A visit to Swamiji’s house
[avatar user=”joydeep” size=”thumbnail” align=”left” /]
Swami Vivekananda, the prophet of this modern age whose influence moved the world and who laid the foundation of a new order of practice, the religion of humanity and self belief was born in a renowned Datta family at Simla Pally of north Kolkata, India on 12 January 1863. The large house in which Narendranath Datta, (Pre-monastic name of Swami Vivekananda)was born had been built by his great grandfather Rammohan Datta 300 years ago from today. During Swamiji’s time the house was surrounded by a garden and beyond that there was a large open space. But in later years, owing to the city’s growth and the overcrowding of buildings, the approach road to the house got narrowed into a lane, now known as Gour Mohan Mukherjee Street.
A massive doorway opened to the street outside. On one side of the doorway there was a small room meant for the durwan or gatekeeper. As you enter the premises you would see the spacious courtyard, at a corner of which there was a stable. The courtyard was bordered on two sides by the main building, which had two parts. To the right was a single-storied structure having rooms for men-folk. Facing the doorway and across the courtyard, adjoining the men’s rooms, rose the ladies’ apartment, two stories in height. From the latticed enclosure here the purdah ladies could watch the Pujas and other religious ceremonies held in the courtyard. The ground floor of the building was used as a kitchen and dining hall.The roof of this building served as the place where the ladies met, talked and moved freely.It was in a small temporary shade on this roof that Swami Vivekananda was born. This is now being turned to a beautiful shrine, where a rosewood simhasan carrying the photograph of Swamiji has been placed.
The untimely death of Narendranth’s father – Viswanath Datta, brought the weak links in family relationships. Hardly had the days of mourning been over when some of the relatives put forth claims to the ownership of the property. The dispute was taken to the court and the legal battle dragged on. After the high court case was settled, the whole property was divided into ten parts. A portion of the house was demolished to make a common passage for the occupants of the building. After the time of Swami Vivekananda and his mother, his two younger brothers Mahendranath Datta and Bhupendrananth Datta continued to live in a part of the building till the end of their lives.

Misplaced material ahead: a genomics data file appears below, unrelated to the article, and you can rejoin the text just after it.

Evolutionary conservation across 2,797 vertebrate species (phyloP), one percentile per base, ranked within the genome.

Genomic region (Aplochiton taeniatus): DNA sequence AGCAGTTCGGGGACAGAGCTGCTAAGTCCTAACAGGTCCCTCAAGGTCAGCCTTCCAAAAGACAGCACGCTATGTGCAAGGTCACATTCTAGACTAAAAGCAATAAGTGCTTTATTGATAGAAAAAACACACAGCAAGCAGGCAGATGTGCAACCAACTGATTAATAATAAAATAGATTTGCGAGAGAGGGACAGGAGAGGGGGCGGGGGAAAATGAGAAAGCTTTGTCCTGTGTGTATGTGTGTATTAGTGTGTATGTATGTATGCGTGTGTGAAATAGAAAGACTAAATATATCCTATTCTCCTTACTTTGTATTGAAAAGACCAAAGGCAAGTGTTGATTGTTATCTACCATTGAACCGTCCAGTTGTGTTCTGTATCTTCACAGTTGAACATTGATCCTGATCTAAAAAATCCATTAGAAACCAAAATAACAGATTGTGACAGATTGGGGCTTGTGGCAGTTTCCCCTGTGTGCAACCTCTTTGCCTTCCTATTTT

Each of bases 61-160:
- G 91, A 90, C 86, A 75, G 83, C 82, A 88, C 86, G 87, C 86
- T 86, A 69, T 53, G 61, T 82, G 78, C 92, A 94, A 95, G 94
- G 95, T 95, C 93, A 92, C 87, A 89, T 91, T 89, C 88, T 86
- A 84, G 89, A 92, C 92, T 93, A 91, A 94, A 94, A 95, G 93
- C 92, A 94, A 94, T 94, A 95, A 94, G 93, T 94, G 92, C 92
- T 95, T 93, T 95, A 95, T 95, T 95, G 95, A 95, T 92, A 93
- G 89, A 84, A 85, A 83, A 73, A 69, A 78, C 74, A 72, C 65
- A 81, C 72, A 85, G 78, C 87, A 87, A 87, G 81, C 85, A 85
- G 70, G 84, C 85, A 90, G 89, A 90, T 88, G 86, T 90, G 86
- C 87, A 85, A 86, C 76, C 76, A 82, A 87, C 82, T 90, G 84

Mahendranath was an avid traveller, while Bhupendrananth, was a patriot and was deeply involved in the Indian freedom struggle for which he had to take refuge outside the country for sometime too. Their rooms too have been preserved with due honour.
In one of the rooms in the ground floor, several musical instruments like tabla, khol and tanpura were displayed. Swamiji sang well and had learned the Indian Classical music from his father as well as renowned singers of the day like, Pandit Beni Adhikary and Ustad Ahammad Khan. He even wrote poetry for which he often composed music himself. Swamiji quite often played these instruments. In later years after the formation of the Ramakrishna Math and Mission, he himself composed many a hymn and decorated them with music himself.
In the course of time the building had come to a dilapidated condition, and there were 143 families and small business centers as its occupants. The site of Swami Vivekananda’s ancestral house had become a virtual slum. To clear up the welter of dilapidated structures, shed and junk was a Herculean task. After the whole area had been cleared up, there began the saga of restoration work. Ramakrishna Mission has restored the Ancestral House of Swami Vivekananda without changing any of its original architectural features. This feat of skilled workmanship was accomplished with the technical assistance of Archaeological Survey of India and Development Consultants Pvt. Ltd. It should be mentioned here that for this restoration work the same or similar materials were used as they were used in the original 18th century construction.
The Ancestral House of Swami Vivekananda was consecrated by the then President of the Ramakrishna Mission Swami Ranganathanandaji Maharaj on 26 September 2004. The restored ancestral house has been declared a Grade-I Heritage Building by the Kolkata Municipal Corporation. Apart from the small beautiful shrine on the terrace to mark the place where Swami Vivekananda was born, Vireshwar Shiva Temple, the Thakur Dalan (family place of worship), adjoining courtyard and Thirty six rooms of different sizes used by Swami Vivekananda in his pre-monastic days, his parents, grandparents, brothers, sisters and the relatives too has been preserved as written before.
The Heritage Building has been developed into a Museum under the nomenclature of Vivekananda Museum. The Museum is designed to make the visitors aware of different incidents of Swami Vivekananda’s life right from his early boyhood. The Museum has been playing its role to spread value education among the people, especially among the school students, through various incidents of Swamiji’s pre-monastic life, particularly, the incidents occurred in his boyhood.
An eminent British historian has described Swami Vivekananda as ‘one of the main moulders of the modern world’. Indeed, many thought processes and social attributes of the 20th century show direct or indirect influence of Swami Vivekananda, although it may not have been always recognized as such. He was essentially a man without frontiers and must be honored as one of the architects of global unity in the years to come. The present generation is fortunate enough to be able to maintain his birthplace as a heritage building, from where every youth will continue to draw inspiration in all aspects of life.
- - Advertisement - -